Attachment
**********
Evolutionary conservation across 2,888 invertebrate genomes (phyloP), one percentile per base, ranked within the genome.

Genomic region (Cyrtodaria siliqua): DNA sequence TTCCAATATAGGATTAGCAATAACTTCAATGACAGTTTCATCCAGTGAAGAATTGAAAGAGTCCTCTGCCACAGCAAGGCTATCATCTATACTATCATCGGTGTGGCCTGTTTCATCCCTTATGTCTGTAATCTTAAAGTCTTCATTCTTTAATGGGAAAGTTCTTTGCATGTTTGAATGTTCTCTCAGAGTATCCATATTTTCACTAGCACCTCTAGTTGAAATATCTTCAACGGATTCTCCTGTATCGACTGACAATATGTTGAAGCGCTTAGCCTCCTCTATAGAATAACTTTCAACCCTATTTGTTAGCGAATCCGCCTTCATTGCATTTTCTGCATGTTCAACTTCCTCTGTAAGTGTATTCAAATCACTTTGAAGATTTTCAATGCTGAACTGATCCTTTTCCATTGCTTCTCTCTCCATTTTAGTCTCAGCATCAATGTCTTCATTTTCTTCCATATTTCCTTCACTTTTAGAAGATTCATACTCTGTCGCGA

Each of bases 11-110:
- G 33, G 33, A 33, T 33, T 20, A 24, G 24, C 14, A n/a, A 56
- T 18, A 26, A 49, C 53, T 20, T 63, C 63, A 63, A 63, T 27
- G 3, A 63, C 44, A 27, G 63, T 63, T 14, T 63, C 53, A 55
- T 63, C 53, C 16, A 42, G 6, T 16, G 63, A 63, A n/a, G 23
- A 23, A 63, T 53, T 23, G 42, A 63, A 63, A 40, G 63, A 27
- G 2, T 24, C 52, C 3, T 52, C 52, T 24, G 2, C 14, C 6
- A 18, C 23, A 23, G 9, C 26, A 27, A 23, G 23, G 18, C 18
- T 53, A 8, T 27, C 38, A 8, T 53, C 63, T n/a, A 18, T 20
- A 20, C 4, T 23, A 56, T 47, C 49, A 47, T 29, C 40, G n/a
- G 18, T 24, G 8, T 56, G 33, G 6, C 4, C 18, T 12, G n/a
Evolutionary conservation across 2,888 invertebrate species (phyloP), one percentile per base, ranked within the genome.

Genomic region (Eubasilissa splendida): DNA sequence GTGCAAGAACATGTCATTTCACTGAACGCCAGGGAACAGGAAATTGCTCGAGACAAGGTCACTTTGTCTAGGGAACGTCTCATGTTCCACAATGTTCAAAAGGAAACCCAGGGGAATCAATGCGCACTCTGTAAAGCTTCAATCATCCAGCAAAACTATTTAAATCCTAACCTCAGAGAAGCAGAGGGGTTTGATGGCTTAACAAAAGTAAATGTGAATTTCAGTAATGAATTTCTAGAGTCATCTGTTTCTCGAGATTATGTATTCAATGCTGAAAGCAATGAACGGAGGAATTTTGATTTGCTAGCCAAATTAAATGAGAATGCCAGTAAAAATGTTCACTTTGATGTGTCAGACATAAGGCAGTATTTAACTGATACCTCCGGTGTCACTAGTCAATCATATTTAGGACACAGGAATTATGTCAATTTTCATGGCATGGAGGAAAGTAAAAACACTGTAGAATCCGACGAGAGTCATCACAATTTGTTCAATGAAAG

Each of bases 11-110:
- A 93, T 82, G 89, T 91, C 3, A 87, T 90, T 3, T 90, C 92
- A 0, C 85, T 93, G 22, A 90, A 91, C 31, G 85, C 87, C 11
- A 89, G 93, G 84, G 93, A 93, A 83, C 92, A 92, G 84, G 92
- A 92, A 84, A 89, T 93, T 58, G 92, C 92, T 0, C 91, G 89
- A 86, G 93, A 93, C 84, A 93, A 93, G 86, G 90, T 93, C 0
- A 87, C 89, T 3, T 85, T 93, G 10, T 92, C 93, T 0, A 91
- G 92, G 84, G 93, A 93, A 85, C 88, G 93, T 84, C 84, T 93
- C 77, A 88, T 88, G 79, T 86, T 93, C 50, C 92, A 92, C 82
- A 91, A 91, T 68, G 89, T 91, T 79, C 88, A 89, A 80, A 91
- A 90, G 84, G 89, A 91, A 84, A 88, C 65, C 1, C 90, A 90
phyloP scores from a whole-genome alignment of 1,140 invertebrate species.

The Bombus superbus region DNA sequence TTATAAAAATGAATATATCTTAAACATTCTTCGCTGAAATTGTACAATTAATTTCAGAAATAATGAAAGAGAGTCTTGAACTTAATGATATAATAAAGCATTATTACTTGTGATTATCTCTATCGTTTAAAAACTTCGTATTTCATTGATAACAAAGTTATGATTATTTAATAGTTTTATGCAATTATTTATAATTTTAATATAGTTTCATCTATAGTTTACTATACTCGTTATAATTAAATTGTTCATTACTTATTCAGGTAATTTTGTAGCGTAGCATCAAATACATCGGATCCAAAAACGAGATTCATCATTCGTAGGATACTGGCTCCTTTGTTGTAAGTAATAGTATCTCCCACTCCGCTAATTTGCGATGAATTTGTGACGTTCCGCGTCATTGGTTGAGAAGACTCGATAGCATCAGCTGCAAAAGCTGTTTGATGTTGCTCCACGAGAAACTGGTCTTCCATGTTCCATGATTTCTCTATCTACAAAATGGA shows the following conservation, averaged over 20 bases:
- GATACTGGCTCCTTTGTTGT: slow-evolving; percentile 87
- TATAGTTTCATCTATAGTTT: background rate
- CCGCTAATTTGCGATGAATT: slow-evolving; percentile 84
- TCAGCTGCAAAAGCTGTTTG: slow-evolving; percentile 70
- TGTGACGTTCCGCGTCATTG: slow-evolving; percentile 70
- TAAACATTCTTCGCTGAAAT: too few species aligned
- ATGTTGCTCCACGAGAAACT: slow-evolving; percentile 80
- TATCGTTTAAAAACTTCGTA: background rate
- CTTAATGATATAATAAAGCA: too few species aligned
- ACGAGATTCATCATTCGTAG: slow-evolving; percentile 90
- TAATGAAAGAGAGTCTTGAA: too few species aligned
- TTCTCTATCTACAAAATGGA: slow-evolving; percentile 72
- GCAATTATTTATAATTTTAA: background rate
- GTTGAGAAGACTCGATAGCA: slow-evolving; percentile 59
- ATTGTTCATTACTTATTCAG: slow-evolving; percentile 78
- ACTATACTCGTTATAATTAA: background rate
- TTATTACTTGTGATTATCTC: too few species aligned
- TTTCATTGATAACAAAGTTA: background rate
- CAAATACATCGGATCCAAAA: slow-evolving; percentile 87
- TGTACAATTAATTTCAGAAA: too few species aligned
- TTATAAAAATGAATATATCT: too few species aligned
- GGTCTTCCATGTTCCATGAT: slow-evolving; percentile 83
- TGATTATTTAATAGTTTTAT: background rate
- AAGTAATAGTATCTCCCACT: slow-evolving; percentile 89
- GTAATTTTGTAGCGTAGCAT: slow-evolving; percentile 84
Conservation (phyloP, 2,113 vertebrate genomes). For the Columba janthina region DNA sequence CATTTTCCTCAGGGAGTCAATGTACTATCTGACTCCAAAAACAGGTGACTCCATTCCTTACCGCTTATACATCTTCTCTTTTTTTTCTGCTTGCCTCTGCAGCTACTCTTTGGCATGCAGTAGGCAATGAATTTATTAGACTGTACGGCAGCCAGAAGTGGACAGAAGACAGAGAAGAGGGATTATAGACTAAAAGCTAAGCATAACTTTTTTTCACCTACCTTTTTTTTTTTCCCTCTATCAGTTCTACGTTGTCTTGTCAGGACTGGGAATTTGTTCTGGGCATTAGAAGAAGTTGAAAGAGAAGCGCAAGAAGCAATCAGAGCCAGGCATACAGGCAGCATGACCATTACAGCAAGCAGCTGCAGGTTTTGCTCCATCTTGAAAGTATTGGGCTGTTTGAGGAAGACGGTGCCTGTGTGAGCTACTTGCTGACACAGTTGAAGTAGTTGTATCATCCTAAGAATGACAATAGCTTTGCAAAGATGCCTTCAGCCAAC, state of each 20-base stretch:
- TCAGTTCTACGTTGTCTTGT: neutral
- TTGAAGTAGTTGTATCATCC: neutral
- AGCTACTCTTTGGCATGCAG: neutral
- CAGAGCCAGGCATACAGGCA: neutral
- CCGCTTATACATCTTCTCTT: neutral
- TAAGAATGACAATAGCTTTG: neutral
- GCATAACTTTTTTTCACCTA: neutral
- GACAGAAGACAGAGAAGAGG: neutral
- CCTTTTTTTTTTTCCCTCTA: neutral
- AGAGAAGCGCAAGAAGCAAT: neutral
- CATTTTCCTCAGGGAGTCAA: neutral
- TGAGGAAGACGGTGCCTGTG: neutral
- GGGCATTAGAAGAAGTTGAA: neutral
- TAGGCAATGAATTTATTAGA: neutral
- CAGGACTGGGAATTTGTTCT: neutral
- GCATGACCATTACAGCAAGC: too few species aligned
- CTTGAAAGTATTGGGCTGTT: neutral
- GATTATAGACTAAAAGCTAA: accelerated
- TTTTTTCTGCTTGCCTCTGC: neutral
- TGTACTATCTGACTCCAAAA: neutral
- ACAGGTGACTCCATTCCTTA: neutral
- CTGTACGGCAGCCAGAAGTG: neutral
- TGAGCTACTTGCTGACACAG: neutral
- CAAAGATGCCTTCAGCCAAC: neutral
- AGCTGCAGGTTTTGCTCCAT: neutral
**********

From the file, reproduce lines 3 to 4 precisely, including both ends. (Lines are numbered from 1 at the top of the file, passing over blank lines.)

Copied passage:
Each of bases 11-110:
- G 33, G 33, A 33, T 33, T 20, A 24, G 24, C 14, A n/a, A 56